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  • $\begingroup$ Not that I don't believe, because I do, but would you mind giving a concrete example? $\endgroup$ – jrc03c Jul 31 '13 at 16:41
  • $\begingroup$ Sure. Give me a moment- I'll edit it into my answer. $\endgroup$ – Sujaan Kunalan Jul 31 '13 at 16:47
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Consider for instance $2\cos(x)\sin(x)=\sin(2x)$. What happens if you want to calculate the derivative of this?

$\frac{d}{dx}2\cos(x)\sin(x) = -2\sin^2(x)+2\cos^2(x)$

$\frac{d}{dx}\sin(2x) = 2\cos(2x)$

Now suppose that you're doing physics and an expression like this appears. Depending on which version you use, you will come up with potentially different physical interpretations.

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It is clear that trigonometric functions are used. And that, I think, is the main reason why they are important. If you don't know about them then you cannot communicate with people that do use them. A lot of mathematical text is comfortably written using these functions. So, history forces you to use that language.

On the other hand, strictly speaking, you could completely ignore them. The reason is that we have

$$\cos(x)=\frac{e^{ix}+e^{-ix}}{2}$$ and $$\sin(x)=\frac{e^{ix}-e^{-ix}}{2i},$$

where $i=\sqrt{-1}$. This means that trigonometric functions can be replaced everywhere by using instead the exponential $e^{y}$ function. Yo do need to use complex numbers, and since complex numbers were invented later in history, that is the reason why we still talk about trigonometric functions.

To give you an example of how things would work let us see some of those trigonometric identities. Notice first that in the formulas above we have $e^{ix}$ and $e^{-ix}$, which is just $1/e^{ix}$. For convenience typing I will write $z$ instead of $e^{ix}$. So the formulas above read as $$\cos(x)=\frac{z+z^{-1}}{2}$$ and $$\sin(x)=\frac{z-z^{-1}}{2i}.$$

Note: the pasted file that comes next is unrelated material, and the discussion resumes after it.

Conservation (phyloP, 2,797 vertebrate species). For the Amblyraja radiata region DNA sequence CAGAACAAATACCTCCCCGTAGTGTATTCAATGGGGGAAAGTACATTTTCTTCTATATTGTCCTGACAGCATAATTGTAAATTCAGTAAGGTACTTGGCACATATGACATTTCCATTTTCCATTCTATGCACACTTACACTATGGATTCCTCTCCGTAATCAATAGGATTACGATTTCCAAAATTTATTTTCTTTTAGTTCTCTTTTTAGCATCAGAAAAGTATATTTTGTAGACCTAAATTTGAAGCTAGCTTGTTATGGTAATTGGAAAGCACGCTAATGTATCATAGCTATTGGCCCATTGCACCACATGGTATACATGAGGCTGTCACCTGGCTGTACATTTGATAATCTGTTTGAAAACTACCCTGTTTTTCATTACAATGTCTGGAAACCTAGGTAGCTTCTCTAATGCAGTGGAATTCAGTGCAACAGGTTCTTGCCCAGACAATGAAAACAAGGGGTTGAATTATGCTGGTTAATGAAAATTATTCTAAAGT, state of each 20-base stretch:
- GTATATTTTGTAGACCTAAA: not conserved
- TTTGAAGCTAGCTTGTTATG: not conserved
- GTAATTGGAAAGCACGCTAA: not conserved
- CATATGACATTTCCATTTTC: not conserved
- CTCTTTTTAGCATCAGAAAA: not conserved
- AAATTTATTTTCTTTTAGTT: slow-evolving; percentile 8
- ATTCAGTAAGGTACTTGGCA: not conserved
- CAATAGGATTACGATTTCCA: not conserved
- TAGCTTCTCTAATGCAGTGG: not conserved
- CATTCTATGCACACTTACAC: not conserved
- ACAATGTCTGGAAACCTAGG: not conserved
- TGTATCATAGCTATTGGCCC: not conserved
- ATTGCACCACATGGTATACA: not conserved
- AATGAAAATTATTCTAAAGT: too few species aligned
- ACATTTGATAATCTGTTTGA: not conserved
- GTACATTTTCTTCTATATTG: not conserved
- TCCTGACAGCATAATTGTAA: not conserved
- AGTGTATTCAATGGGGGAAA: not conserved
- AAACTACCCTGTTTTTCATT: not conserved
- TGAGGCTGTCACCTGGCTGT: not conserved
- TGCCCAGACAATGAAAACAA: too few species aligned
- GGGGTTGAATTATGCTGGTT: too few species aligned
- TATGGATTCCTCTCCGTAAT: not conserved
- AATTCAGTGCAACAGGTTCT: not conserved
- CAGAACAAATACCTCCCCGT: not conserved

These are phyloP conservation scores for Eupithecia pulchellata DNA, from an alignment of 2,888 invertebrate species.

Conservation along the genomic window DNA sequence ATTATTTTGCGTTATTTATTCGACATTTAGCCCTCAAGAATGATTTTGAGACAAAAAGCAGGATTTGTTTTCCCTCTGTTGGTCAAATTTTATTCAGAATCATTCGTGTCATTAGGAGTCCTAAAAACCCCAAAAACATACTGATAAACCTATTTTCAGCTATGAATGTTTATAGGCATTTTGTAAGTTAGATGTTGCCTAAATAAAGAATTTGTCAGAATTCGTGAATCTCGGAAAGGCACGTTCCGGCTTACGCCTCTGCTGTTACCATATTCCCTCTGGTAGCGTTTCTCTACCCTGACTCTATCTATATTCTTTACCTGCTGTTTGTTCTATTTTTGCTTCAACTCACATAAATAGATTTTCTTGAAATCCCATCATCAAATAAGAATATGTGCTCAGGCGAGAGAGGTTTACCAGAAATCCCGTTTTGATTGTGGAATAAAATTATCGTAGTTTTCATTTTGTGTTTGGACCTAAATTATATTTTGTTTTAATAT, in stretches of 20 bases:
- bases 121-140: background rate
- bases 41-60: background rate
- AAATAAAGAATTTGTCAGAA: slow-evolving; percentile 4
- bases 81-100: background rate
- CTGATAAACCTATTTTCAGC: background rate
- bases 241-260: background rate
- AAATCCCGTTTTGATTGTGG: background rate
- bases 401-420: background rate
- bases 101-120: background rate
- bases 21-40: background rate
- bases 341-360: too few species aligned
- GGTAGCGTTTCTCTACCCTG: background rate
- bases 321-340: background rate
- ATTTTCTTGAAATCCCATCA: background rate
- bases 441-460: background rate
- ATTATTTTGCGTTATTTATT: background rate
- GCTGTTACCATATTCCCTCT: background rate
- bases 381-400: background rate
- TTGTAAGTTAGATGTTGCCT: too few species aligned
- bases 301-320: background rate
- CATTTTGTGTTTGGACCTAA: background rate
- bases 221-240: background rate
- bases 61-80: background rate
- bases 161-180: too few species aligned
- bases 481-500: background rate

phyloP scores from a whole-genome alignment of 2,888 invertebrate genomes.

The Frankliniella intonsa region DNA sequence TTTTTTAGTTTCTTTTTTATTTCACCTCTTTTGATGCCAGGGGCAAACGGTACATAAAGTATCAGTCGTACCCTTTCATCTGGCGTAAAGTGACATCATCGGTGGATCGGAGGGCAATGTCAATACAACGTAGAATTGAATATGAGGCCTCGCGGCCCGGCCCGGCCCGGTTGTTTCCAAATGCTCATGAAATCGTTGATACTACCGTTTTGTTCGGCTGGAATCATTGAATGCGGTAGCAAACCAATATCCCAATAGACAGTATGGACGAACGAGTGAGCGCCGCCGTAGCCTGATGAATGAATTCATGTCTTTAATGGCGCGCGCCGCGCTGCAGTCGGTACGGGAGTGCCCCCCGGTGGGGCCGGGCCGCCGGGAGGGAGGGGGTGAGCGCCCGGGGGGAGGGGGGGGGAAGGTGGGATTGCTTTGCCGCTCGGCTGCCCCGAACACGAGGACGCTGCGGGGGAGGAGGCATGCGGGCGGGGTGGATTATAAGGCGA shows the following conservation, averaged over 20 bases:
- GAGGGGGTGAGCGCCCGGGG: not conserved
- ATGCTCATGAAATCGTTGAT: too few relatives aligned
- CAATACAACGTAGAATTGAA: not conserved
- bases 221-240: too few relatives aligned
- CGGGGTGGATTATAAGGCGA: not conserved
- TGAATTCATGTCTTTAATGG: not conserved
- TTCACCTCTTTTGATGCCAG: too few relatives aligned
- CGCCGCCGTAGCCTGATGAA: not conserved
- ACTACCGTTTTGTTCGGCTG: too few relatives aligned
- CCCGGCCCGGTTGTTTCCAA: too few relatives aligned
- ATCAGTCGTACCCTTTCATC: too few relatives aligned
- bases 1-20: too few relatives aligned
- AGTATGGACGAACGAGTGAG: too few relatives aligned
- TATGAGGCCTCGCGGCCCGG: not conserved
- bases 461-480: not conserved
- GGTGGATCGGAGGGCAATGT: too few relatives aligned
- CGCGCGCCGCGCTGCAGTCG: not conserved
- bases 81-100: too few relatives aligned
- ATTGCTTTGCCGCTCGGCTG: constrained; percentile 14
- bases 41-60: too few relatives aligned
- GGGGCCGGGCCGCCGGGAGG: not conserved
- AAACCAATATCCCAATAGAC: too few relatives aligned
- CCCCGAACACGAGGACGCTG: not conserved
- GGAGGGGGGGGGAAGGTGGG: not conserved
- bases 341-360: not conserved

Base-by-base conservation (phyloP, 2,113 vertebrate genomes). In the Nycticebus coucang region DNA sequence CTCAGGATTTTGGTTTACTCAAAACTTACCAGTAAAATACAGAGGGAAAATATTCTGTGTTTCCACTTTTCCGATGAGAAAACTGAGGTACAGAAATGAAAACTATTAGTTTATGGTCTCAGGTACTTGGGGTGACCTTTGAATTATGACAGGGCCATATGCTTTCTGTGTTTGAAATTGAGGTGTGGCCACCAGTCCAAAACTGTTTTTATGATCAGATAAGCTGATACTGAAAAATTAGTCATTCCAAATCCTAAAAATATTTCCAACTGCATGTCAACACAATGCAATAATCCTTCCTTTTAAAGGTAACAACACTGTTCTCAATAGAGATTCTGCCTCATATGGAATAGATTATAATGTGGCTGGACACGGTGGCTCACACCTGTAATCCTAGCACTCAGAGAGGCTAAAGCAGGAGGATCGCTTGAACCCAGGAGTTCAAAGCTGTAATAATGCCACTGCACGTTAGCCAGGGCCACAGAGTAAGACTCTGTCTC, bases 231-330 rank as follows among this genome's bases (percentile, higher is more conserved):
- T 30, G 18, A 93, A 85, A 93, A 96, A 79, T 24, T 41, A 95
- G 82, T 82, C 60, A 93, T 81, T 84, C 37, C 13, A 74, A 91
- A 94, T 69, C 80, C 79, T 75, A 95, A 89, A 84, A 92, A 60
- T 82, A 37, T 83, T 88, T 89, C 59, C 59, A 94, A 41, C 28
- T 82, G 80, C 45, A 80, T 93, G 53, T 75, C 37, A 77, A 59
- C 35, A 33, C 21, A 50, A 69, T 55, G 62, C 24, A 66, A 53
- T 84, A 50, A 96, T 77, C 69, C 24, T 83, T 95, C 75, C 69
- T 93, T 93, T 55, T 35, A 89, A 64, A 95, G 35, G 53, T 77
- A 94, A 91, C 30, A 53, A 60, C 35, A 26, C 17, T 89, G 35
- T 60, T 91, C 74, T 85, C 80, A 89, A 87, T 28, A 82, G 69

Suppose we want to re-write the formula for the cosine of the double angle. Notice that $e^{i2x}=(e^{ix})^2=z^2$. Then we have $$\cos(2x)=\frac{z^2+z^{-2}}{2}=(\frac{z+z^{-1}}{2})^2-(\frac{z-z^{-1}}{2i})^2=\cos^2(x)-\sin^2(x).$$

As you see, checking the equality in the middle only requires basic simplification of rational functions of $z$. This can be done without thinking. We just need to remember that $i^2=-1$ but the rest is work like we would do to prove $(z-1)(z+1)=z^2-1$, mechanically. So, at least for proving these trigonometric identities, getting rid of the trigonometric functions does represent an advantage. This means that, by this re-writing, most of the trigonometric identities used in school are just rather trivial identities between polynomials. I think students would be very happy if instead of having to prove trigonometric identities they all had to do is to play with polynomials in $z$.

Why is it not done, then. As you see, the work requires complex numbers. Complex numbers were invented much later than trigonometric functions. At the beginning, they were immersed in a mysterious aura. People were using $\sqrt{-1}$, in an ad hoc manner but without an interpretation that would give them confidence about their nature. That is probably the reason why the names imaginary numbers or complex number were used. Later they were given, for example, a geometric interpretation. They are just the points in the plane in which you define a way to multiply them. Nothing more strange that when you define how to multiply points in a line, which you call the real line. Trigonometric function were introduced first as geometric notions. In this sense, trigonometric functions are no more than complex numbers.

So, trigonometric functions are useful, but (I will dare to say 'only', although I am not strongly positive about it) because history made them part of our mathematical language first; and therefore they are useful because you are forced to use them to communicate to each other.